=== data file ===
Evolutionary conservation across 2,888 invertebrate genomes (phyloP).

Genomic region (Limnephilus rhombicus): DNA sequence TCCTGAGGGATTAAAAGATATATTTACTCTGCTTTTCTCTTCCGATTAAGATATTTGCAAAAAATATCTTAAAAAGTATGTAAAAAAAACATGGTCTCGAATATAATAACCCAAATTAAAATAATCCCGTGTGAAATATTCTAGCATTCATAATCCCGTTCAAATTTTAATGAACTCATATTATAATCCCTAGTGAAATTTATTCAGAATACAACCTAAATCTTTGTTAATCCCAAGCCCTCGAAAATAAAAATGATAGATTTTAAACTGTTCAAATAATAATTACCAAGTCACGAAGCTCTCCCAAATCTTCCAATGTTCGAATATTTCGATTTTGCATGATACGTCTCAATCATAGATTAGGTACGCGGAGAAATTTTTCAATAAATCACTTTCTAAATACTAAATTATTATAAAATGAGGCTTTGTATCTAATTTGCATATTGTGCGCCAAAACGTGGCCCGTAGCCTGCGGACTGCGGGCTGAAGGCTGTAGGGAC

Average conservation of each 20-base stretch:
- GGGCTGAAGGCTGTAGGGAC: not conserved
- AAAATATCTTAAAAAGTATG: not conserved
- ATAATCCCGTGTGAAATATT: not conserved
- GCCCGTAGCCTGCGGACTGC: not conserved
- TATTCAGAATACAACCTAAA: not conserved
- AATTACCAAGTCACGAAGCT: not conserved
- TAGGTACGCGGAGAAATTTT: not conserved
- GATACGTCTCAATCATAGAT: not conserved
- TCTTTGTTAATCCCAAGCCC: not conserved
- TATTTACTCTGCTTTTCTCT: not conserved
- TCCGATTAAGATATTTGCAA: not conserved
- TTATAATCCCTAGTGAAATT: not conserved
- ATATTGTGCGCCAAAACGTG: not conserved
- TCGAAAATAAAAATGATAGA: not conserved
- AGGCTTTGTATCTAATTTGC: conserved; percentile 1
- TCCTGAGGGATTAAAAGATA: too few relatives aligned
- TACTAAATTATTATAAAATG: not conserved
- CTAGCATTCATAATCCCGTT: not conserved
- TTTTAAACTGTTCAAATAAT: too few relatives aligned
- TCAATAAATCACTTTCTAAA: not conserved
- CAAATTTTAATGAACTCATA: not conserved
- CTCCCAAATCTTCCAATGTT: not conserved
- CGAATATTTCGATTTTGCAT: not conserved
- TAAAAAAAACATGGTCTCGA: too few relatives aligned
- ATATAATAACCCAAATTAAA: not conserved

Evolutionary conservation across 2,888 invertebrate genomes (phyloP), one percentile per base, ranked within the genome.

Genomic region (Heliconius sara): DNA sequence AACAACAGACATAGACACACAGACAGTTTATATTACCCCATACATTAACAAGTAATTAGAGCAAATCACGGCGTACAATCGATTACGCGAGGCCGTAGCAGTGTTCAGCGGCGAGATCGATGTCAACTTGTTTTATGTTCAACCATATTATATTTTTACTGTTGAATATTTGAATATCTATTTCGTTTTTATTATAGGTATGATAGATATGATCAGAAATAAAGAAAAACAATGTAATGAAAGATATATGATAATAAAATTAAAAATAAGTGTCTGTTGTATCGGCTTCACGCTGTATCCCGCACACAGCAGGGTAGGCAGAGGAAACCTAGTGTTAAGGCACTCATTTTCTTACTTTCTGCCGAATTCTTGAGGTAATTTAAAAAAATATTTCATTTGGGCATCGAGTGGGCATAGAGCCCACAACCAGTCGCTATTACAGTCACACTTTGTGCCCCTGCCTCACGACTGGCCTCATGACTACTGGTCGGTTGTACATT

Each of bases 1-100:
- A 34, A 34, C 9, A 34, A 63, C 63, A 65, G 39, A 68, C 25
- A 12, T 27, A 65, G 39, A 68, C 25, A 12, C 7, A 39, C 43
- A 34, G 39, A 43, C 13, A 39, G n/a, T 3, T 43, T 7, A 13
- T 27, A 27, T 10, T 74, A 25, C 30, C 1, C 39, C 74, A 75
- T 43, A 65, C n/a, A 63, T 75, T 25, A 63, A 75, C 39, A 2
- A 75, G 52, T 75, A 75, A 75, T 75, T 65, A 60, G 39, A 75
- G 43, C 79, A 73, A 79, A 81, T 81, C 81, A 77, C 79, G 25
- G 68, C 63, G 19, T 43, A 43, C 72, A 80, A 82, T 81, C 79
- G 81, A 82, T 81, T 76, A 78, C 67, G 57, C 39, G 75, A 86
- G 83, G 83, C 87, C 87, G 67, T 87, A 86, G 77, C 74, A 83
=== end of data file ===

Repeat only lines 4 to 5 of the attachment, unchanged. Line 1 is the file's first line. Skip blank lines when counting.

- GGGCTGAAGGCTGTAGGGAC: not conserved
- AAAATATCTTAAAAAGTATG: not conserved